'protracted fraud' | 

Two gambling addicts who swindled employers out of combined £170k spared jail

Lawrence John Scullion (44) and Stephen Byrne (49) each received suspended sentences

Stephen Byrne, who stole just over £46,000 from Beggs and Partners plumbers merchants

Paul HigginsBelfast Telegraph

Two men who fleeced more than £170,000 from their respective employers have avoided jail.

Lawrence John Scullion (44), a senior administrator who swindled £125,000 from the Housing Executive, was given a 20-month jail sentence suspended for three years at Newry Crown Court.

In a separate case at Craigavon Crown Court yesterday, 49-year-old van salesman Stephen Byrne (pictured), who stole just over £46,000 from Beggs and Partners plumbers merchants, was given at two-year jail sentence, also suspended for three years.

Scullion, from the Andersonstown Road in Belfast, pleaded guilty to a single count of fraud by abusing his position of trust within the Housing Executive. He transferred a total of £125,603 to himself over a 12-year period from May 2009 to June 2021.

Byrne, from Markville, Portadown, admitted a single count of theft from Beggs and Partners. He stole £46,131 from January 2017 to January 2020.

Judge Mark Reel said Scullion had worked for the Housing Executive for more than 20 years before his “protracted” frauds were exposed.

Scullion had first started gambling in a works outing, but by 2009, he was in the grip of addiction. His theft began when a person who was being paid housing benefit for their temporary accommodation moved address, and Scullion started having the benefit paid into his account.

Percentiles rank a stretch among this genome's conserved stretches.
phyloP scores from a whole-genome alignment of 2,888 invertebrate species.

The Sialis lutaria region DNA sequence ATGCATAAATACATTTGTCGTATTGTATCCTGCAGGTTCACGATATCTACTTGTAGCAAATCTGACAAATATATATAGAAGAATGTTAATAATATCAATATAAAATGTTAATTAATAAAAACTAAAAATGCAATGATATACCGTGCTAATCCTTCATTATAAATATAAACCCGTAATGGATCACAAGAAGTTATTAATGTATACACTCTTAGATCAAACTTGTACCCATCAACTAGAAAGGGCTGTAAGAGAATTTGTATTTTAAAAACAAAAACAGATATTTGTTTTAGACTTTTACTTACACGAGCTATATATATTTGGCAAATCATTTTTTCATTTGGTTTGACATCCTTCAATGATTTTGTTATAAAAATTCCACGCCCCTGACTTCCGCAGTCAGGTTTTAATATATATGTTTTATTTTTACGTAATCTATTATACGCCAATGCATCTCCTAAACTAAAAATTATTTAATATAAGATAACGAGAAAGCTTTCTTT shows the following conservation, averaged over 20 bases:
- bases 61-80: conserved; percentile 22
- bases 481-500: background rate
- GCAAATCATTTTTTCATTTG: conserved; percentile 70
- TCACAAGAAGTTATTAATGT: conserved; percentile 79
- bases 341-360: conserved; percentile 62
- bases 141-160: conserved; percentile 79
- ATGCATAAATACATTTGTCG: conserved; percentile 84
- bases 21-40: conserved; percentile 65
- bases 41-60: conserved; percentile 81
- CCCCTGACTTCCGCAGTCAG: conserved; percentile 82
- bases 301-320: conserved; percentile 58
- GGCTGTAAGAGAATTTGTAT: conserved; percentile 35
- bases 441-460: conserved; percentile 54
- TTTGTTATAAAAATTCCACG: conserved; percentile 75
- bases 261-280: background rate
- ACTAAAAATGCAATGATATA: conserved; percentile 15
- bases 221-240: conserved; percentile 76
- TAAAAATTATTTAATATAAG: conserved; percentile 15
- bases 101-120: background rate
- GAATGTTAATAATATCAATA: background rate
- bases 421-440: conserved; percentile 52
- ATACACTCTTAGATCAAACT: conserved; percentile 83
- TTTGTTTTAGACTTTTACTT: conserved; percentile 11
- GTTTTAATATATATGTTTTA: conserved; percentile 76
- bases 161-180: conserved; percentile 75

When caught, it was found that he was not funding a lavish lifestyle, but instead was using the cash to gamble and pay household bills.

Judge Reel revealed that, according to reports, Scullion also took out multiple payday loans, borrowed money from relatives and used the fraudulently obtained £200 weekly housing benefit to fund his addiction.

He had initially gambled at the bookmakers beside his office and then online, using five separate online accounts. At one stage, he took out a £10,000 loan, but lost all of it to gambling.

Throughout the 12 years of fraud, Scullion’s wife knew nothing of his addiction or financial mismanagement as he “intercepted the mail” to hide letters warning of legal repercussions.

The judge said there was documented evidence to support the fact that Scullion had been in financial dire straits throughout that time, as well as a psychiatric report supporting the contention that “he suffers from a pathological compulsive gambling disorder”.

Judge Reel said that on one hand, Scullion took a significant amount of money out of the public purse when he was in a position of trust, and that without detection, the fraud may still be operating.

However, he also noted Scullion had a “chronic gambling addiction” who, having been “at rock bottom”, is attempting to rebuild his life and is trying to save his marriage. Judge Reel added that jailing him would have a detrimental effect on his family.

He said although the custody threshold has been passed, the pathological addiction amounted to an exceptional circumstance which justified him suspending the 20-month sentence.

Meanwhile, Craigavon Crown Court heard that Byrne had sold his matrimonial home to repay the cash he had taken from Beggs and Partners.

Judge Lynch outlined how Byrne had been a van sales/delivery man for the plumbers merchants when a customer highlighted suspicious activity in his account. This triggered an internal audit which uncovered the fraud.

Byrne confessed to the managing director that he had been taking money to fund a gambling addiction.

During a meeting with the owner in November 2019, Byrne “was tearful and confirmed that the figures were accurate”. He resigned in January 2020.

Judge Lynch said that since the offences came to light, Byrne has been able to halt his gambling addiction and expressed his “shame, embarrassment, remorse and regret” over the offending.

The judge said the thefts were a significant breach of trust, and while Byrne was in a position to fully repay the money, “one cannot buy one’s way out of serious criminal activity, but nevertheless that’s a factor the court must take into account”.

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